The challenges and opportunities for investigators or security professionals seeking to identify, disrupt and prevent each of those cases may be quite different. One way to manage the diversity of lone offender terrorism is to create a typology . An alternative, however, would be to examine several dimensions of lone offender behavior along a continuum and attempt to link each dimension to a key facet of the attack. My colleagues and I have proposed three dimensions–loneness, direction, and motivation – that weave a common thread through a range of Lone Offender definitions and attempt to illustrate how these dimensions are linked to key investigative questions as a potential attacker proceeds on a pathway from idea to action.
Loneness: Loneness describes the extent to which the offender/attacker initiated, planned, prepared for and executed the attack without assistance from any other person. This might include an appraisal of the nature and degree of a suspect’s contacts with other extremists or accomplices, as well as potential support for the suspect’s ideas or the attack itself. The support may be material (involving goods or services) or expressive, involving social or emotional transactions that facilitate or amplify a permissive environment for the suspect. That might include agreement with justifications or mandates for violence or glorifying of violent acts done to further a cause.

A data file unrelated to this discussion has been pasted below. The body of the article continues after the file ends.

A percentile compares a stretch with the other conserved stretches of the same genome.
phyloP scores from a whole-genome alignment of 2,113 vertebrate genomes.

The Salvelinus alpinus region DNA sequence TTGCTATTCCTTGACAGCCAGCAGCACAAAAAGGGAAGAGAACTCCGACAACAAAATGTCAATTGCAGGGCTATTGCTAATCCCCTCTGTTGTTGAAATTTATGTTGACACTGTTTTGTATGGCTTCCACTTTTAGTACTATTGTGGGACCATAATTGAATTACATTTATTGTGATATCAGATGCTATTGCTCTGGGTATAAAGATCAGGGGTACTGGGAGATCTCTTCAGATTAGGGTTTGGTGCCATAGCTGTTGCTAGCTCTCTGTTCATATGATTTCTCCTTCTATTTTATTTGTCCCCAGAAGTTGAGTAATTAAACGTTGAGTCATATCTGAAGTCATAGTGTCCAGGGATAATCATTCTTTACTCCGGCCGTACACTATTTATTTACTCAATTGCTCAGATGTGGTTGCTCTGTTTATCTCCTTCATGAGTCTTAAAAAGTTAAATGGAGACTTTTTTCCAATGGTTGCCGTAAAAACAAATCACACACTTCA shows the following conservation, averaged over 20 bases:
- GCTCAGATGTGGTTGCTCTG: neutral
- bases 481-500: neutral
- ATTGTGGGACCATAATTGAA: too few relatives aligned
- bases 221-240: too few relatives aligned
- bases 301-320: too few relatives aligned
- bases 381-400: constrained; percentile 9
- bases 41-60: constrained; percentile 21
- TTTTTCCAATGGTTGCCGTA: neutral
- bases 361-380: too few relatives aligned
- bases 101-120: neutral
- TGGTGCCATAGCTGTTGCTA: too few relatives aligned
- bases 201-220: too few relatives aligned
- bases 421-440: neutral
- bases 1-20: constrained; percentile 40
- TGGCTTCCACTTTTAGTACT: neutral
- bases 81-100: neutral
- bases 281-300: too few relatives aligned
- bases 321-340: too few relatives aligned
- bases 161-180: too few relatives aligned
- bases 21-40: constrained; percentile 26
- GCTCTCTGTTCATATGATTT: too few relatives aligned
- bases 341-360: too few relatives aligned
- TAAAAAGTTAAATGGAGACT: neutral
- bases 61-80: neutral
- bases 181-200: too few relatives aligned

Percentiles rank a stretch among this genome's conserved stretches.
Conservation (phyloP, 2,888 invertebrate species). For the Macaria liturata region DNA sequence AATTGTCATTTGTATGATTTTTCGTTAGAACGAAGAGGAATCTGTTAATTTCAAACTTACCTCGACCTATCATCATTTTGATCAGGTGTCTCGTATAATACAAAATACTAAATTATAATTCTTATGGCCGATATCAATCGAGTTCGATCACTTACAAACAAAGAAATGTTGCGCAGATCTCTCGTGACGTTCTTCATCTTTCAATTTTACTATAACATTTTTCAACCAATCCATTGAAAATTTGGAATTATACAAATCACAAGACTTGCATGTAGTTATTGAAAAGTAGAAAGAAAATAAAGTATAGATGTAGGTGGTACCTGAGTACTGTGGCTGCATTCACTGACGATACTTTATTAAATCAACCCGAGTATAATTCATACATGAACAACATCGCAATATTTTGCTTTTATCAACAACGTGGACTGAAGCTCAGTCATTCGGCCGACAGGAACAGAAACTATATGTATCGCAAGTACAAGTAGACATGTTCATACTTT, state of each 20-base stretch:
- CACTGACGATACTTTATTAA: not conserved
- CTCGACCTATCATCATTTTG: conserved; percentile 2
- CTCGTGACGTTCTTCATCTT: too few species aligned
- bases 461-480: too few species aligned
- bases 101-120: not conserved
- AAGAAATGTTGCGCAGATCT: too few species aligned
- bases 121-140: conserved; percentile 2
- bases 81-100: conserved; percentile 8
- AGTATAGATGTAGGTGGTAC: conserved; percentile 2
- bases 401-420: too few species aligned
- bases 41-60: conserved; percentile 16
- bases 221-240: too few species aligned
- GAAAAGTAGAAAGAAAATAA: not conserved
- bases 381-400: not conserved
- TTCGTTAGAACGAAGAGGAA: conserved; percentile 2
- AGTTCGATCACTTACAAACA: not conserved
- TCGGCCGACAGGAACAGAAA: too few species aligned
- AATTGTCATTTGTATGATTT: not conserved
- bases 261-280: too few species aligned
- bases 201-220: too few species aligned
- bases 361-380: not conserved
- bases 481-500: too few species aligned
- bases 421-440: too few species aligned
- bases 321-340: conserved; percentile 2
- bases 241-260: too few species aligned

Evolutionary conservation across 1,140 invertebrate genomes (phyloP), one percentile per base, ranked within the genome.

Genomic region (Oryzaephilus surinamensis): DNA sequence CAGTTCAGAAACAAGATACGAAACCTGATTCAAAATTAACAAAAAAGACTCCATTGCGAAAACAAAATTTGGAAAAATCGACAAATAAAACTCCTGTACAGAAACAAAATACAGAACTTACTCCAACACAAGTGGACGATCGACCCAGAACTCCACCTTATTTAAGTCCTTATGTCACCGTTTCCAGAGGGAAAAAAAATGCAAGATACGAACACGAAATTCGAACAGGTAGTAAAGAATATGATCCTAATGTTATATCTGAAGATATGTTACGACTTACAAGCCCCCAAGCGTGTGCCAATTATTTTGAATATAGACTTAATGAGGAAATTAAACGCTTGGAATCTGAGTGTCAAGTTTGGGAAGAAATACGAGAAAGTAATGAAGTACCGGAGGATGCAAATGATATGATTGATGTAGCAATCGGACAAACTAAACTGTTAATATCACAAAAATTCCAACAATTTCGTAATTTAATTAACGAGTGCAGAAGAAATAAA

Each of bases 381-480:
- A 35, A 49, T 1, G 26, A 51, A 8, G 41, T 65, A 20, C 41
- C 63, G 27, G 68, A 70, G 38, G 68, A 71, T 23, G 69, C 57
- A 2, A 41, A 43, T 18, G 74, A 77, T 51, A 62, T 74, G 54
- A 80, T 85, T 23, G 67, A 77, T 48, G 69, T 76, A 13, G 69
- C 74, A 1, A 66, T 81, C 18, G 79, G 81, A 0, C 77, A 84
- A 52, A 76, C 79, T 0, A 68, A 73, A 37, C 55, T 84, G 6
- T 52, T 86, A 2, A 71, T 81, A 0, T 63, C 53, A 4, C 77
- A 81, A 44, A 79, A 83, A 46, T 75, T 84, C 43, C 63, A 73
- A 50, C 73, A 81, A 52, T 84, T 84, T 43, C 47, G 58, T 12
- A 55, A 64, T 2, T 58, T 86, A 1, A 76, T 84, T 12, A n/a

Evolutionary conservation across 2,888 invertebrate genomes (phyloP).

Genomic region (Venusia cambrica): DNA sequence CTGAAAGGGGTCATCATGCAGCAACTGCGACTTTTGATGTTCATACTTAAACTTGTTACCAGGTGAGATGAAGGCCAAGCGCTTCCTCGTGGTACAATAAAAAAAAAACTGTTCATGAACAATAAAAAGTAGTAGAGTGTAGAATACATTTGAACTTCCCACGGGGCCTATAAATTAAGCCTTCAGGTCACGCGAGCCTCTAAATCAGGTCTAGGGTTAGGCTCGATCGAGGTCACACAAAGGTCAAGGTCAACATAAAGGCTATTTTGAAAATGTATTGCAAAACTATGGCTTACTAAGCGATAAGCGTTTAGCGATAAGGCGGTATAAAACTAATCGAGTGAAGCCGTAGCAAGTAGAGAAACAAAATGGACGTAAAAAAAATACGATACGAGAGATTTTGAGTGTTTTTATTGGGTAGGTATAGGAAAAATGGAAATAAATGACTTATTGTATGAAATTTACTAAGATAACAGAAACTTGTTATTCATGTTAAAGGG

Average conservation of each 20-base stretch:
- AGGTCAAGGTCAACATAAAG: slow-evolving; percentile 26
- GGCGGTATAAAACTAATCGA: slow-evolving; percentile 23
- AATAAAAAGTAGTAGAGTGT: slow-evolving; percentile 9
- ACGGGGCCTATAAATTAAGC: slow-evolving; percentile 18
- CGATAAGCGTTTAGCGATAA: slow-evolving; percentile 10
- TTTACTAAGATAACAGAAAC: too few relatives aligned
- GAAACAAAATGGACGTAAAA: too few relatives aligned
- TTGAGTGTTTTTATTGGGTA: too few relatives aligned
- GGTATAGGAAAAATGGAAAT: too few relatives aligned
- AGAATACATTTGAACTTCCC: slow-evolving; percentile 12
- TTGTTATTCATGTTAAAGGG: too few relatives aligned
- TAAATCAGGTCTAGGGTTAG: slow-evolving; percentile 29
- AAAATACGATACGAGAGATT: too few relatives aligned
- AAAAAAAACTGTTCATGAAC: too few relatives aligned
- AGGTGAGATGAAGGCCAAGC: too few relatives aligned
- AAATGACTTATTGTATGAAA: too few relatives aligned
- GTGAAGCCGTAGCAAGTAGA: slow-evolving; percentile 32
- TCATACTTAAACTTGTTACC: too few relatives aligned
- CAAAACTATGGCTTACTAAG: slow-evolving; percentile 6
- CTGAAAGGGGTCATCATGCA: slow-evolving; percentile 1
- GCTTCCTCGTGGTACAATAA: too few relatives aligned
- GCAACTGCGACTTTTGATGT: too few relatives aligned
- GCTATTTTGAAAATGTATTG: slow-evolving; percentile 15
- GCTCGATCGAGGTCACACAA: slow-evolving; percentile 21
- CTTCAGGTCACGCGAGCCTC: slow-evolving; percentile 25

Direction: Direction refers to nature and extent of the attacker’s independence and autonomy in all decisions across the spectrum of attack related activity from idea to action. On the autonomous or non-directed end of the continuum is the offender who neither seeks nor receives any personal instruction or guidance concerning whether to attack, which targets to select, or which means to use from any known member of an extremist group. With less autonomy and more direction is the offender who receives personal instruction or guidance concerning whether to attack, which targets to select or which means to use from an extremist group or a representative of some collective. Significant variation is also likely in the nature and extent to which a Lone Offender might seek direction. The issue of direction can be fuzzy and complicated because interpersonal influence may be broad and inspirational, but it can also be specific and tactical.